David Giribaldi was devastated by last season’s loss to archrival Central Catholic in the Division 1 North final.

His team was just one game short of the TD Garden.

So the Andover High basketball superstar dealt with it the only way he knew how — he went back to work.

“It was a horrible feeling,” Giribaldi said. “We were hurting. But you have to move on. The day after, I was back in the gym working on my shot. I knew that if we could get back there this year, I wasn’t going to let that happen again.”

A season after earning All-Scholastic honors, winning Merrimack Valley Conference co-Player of the Year and leading Andover to the North final for the first time since the 1999-2000 season, Giribaldi has his sights set even higher this season.

The senior guard wants a state title.

“The whole team is excited to get going,” said Giribaldi, who is currently working his way back from injury. “You can feel the expectations on this team, and we are working hard to be where we need to be. If we could ever win a state title, there would be no feeling like it.”

BREAKOUT SEASON

Listed at 5-foot-10, the four-year varsity player enters his senior season with 760 career points after averaging 20.2 points per game last winter, pacing a dynamic squad that also features dominant big-man Connor Merinder and sophomore star E.J. Perry IV.

The Golden Warriors kick off the 2014-15 season this Friday, Dec. 12, when they play at Lowell; tip-off is at 77 p.m.

“Giri is one of the most fearless players you will ever meet,” head coach David Fazio said. “He has a scorer’s mentality and knows how to play in the big game. He is not afraid of the bright lights.”

Giribaldi grew up surrounded by Andover High basketball, attending Fazio’s HoopTown camp, and he wasted no time making his mark on the Golden Warrior varsity scene.

As a freshman, he averaged 4.7 points a game, including a season-high 15 in a victory over Billerica. He followed that up as a sophomore, finishing second on the team with 9.1 points per game and earning All-MVC honors.

But last season was Giribaldi’s true breakout.

He kicked off his junior year by winning the Commonwealth Christmas Classic Most Valuable Player honor, leading the Warriors to the Christmas tourney title with 27 points in a 72-68 thriller over Central Catholic in the title game.

Giribaldi went on to score 20 or more points in 11 games, including a career-high 34 points in a win over Lawrence, followed with 32 in the next contest, a victory over Everett.

He knocked down 45 3-pointers, but scored many of his points in the paint, thanks to his stellar ability to finish strong at the basket despite facing defenders up to a foot taller than him.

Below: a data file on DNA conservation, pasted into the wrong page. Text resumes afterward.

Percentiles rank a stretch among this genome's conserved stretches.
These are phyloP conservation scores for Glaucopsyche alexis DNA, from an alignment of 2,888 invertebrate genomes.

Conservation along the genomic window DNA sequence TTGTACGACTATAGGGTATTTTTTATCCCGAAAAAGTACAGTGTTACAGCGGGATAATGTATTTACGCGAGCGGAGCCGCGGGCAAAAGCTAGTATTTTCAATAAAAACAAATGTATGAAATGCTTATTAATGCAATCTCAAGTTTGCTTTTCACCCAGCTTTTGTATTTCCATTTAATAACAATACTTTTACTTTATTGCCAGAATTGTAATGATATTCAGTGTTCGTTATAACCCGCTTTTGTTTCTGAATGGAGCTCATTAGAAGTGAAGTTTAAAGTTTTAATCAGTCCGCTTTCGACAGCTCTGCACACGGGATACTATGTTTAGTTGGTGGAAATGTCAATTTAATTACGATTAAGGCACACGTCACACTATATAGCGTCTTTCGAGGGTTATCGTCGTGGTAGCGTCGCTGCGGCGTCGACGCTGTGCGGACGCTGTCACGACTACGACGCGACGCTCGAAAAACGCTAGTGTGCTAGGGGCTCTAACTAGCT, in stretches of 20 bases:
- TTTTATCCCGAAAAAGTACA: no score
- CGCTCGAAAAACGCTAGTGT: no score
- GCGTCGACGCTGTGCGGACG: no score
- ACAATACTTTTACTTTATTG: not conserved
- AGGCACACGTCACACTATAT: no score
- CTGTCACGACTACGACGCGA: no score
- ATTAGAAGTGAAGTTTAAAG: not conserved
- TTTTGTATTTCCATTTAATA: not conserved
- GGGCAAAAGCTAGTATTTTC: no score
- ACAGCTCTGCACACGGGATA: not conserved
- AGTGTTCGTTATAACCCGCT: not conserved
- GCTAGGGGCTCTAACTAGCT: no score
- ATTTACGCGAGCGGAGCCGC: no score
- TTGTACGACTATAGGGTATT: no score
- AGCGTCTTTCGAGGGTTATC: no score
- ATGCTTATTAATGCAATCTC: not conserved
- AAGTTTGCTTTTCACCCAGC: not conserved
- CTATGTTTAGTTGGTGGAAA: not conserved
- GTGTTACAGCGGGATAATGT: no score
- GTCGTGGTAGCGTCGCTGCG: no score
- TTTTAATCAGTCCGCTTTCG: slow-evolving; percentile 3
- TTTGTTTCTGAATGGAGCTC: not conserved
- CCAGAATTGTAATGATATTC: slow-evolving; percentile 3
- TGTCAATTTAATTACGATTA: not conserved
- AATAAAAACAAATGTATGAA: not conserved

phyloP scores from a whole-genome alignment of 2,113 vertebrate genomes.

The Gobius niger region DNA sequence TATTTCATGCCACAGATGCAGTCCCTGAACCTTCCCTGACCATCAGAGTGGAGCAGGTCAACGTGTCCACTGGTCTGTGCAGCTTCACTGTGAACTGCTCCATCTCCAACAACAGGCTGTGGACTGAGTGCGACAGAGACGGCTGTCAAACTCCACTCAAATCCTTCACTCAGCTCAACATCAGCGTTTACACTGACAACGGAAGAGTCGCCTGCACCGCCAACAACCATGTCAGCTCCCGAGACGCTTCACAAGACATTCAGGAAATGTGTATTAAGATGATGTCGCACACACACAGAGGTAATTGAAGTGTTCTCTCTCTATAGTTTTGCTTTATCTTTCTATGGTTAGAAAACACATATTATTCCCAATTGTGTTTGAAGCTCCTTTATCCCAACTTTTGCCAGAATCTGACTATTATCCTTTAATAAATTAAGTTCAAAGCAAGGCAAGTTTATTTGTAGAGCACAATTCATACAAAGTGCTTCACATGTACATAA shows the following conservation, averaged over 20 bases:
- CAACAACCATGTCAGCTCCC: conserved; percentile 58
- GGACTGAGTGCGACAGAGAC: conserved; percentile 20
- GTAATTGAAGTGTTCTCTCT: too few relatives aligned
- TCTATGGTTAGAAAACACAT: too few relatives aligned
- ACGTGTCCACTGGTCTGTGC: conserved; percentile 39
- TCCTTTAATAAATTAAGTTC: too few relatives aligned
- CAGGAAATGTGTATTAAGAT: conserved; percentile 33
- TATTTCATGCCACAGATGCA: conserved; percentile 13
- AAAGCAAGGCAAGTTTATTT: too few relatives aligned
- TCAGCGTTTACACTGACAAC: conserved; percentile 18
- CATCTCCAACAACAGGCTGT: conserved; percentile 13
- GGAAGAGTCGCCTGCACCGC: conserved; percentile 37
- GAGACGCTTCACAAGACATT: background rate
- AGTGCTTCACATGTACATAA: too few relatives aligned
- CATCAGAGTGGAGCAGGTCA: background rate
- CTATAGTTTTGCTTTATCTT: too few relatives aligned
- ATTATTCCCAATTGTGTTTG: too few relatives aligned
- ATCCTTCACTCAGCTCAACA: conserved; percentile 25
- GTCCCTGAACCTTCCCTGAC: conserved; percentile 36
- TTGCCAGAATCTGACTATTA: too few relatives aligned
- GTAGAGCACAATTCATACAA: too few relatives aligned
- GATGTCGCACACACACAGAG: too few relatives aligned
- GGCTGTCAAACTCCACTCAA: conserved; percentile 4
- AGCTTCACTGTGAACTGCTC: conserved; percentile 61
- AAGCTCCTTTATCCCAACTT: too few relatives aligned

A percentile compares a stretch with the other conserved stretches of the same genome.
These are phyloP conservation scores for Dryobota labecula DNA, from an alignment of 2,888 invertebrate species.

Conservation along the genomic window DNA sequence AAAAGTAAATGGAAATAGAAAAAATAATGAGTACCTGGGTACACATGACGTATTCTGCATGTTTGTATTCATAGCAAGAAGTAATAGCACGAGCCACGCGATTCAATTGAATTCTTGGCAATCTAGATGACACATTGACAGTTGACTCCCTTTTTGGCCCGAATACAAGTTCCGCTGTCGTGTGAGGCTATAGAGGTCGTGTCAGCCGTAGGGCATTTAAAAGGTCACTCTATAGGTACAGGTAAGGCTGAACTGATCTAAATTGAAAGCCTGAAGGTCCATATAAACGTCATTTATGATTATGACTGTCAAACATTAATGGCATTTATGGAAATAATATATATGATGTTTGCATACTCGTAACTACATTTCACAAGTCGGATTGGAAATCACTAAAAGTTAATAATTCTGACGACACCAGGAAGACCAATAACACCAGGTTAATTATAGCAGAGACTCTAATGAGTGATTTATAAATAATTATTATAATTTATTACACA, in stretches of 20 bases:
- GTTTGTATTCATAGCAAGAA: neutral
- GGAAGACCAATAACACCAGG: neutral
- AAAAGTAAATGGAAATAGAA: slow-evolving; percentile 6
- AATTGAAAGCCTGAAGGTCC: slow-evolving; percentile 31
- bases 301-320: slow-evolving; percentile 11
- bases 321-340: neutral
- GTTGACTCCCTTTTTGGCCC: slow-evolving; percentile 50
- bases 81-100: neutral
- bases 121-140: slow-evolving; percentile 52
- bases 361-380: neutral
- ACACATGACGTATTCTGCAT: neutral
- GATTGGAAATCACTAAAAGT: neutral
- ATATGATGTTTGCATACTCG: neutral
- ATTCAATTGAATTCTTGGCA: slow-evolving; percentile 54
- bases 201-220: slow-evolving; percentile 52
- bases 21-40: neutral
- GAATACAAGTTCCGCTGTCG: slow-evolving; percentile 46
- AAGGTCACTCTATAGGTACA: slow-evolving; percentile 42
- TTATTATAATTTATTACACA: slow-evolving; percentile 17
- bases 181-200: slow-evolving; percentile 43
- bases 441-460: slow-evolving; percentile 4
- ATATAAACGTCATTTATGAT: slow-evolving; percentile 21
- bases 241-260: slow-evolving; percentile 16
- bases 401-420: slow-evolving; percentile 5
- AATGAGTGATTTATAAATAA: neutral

“I have been going to the basket and finishing hard since I was a little kid,” Giribaldi said. “I think a lot of it is associated with my athletic ability.

“I can get past a guy with my quickness and try to use that to my advantage. But a lot of it is also experience and knowing where to place the ball and knowing where the defender is going to be.”

With Giribaldi at the helm, the Warriors finished the 2013-14 season 19-5, making their first trip to the North final in 14 years with thrilling tourney wins over Billerica (54-52), Lynn English (86-81 in overtime) and Everett (49-48). But it ended in disappointment, falling to Central in the North title game.

“It was tough,” he said. “It was especially hard to see how much it hurt the seniors because at least we (the underclassmen) had another year. We wanted to do it for them. But we had to move on and focus on this (2014-15) season. We don’t want to go through anything like that loss again.”

UPHILL BATTLE

For Giribaldi, preparing for his senior season has been a struggle, as he works his way back from a torn adductor muscle he suffered during summer basketball.

“I could feel it during the summer, but I thought it was just a pulled muscle,” said Giribaldi, who is still in the college basketball recruiting process. “I played North Andover in a summer game, and when I got home I couldn’t move at all. Every single movement using my core or legs was excruciating. I went to a few doctors and they said I needed to rest. I rested it for four or five weeks. It has been pretty persistent, and I can still feel it. I am going to physical therapy and I just have to work through it.”

But he is confident that he will still possess his All-Scholastic form, and so is his head coach.

“He isn’t afraid to face a challenge,” Fazio said. “Every year, he has gotten bigger, stronger and more confident as a player. He continues to work hard and grow. He loves the big game.”

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David Willis is a sportswriter/videographer for The Andover Townsman. Reach him on twitter at @DWillisET.

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